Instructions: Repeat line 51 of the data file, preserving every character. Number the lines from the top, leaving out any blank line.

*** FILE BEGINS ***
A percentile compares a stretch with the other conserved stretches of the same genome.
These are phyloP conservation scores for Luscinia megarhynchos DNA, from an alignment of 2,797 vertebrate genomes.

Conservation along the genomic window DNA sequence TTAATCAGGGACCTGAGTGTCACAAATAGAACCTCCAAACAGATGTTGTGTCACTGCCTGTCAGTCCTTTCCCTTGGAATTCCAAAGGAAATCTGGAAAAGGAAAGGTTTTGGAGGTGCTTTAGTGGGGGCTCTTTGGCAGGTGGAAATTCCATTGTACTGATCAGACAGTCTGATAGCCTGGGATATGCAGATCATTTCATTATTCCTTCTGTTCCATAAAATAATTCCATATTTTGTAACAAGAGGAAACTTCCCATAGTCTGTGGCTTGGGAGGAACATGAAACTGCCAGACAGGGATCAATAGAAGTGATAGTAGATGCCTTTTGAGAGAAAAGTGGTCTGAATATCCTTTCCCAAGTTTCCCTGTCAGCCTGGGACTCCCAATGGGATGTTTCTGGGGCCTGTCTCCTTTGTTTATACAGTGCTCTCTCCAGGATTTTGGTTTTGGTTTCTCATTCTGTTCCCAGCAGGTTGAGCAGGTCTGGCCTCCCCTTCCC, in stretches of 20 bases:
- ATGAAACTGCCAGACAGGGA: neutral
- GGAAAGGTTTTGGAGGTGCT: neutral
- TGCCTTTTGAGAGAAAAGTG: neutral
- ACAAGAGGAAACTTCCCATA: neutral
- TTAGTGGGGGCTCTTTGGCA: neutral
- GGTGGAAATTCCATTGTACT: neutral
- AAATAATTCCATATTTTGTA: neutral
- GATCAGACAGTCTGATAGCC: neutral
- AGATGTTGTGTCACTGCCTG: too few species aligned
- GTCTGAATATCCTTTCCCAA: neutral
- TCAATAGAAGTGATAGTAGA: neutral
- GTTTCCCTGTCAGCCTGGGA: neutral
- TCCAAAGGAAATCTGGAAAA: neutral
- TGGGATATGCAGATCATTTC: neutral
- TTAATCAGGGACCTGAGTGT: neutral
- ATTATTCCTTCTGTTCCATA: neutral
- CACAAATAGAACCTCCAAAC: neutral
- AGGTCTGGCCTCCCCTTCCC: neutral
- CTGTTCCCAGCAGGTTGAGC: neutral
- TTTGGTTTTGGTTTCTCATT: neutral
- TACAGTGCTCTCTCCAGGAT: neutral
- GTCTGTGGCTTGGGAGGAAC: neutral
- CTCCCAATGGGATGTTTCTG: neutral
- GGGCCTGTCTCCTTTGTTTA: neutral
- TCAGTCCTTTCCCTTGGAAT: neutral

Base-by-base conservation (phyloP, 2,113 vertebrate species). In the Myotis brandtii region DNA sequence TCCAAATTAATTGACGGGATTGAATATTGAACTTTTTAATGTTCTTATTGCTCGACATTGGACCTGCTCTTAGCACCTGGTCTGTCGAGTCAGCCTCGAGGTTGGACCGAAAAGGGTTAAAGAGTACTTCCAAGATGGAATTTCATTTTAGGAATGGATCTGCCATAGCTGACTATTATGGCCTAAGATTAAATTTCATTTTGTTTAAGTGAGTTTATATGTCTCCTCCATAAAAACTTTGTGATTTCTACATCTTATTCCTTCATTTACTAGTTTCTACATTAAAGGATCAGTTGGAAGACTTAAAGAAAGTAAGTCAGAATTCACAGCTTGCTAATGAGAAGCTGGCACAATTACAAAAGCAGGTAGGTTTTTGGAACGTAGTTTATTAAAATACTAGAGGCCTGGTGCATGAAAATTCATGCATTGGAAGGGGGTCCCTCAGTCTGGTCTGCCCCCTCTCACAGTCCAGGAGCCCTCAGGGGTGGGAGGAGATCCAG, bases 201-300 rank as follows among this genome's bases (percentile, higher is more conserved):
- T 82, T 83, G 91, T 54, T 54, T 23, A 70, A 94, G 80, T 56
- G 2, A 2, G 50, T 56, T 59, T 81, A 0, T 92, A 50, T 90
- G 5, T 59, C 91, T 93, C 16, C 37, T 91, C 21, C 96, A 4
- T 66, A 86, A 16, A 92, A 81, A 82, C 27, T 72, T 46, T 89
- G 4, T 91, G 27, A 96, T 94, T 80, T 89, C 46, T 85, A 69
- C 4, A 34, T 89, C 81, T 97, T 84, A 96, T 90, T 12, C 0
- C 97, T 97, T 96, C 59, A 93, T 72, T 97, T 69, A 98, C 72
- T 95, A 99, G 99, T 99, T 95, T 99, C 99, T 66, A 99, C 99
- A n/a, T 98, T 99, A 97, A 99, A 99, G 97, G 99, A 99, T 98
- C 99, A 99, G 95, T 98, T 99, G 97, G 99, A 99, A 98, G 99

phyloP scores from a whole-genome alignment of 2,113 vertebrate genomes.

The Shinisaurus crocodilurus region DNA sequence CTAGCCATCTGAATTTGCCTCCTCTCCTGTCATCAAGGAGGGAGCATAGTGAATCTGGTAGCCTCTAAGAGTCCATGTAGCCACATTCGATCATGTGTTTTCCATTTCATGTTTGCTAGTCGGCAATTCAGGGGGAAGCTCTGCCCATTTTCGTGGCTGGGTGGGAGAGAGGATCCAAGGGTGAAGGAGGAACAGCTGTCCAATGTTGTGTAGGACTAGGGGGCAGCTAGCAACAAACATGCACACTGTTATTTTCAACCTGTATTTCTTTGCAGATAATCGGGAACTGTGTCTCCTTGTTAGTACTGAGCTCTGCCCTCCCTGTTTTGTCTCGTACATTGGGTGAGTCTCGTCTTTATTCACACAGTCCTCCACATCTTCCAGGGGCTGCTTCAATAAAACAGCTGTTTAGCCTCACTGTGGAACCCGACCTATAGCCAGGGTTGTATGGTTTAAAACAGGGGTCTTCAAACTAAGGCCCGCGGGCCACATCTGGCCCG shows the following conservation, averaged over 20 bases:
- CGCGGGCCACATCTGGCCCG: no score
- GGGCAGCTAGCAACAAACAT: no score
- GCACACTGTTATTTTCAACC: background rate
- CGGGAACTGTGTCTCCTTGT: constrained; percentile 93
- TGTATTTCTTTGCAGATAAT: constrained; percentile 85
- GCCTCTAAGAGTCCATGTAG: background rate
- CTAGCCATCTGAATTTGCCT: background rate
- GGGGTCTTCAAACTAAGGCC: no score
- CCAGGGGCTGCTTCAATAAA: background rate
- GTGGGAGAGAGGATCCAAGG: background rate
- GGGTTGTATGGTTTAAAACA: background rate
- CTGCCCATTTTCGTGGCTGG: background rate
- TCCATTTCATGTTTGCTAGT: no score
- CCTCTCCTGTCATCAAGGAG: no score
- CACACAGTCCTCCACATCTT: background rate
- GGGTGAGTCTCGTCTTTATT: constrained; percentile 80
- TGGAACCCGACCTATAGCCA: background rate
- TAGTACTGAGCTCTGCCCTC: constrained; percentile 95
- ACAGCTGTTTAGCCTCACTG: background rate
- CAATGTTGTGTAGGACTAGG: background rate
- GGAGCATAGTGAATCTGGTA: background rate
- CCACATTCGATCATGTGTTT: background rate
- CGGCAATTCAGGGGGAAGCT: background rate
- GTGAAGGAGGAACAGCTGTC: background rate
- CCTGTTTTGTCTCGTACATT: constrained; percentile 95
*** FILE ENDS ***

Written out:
- GTGGGAGAGAGGATCCAAGG: background rate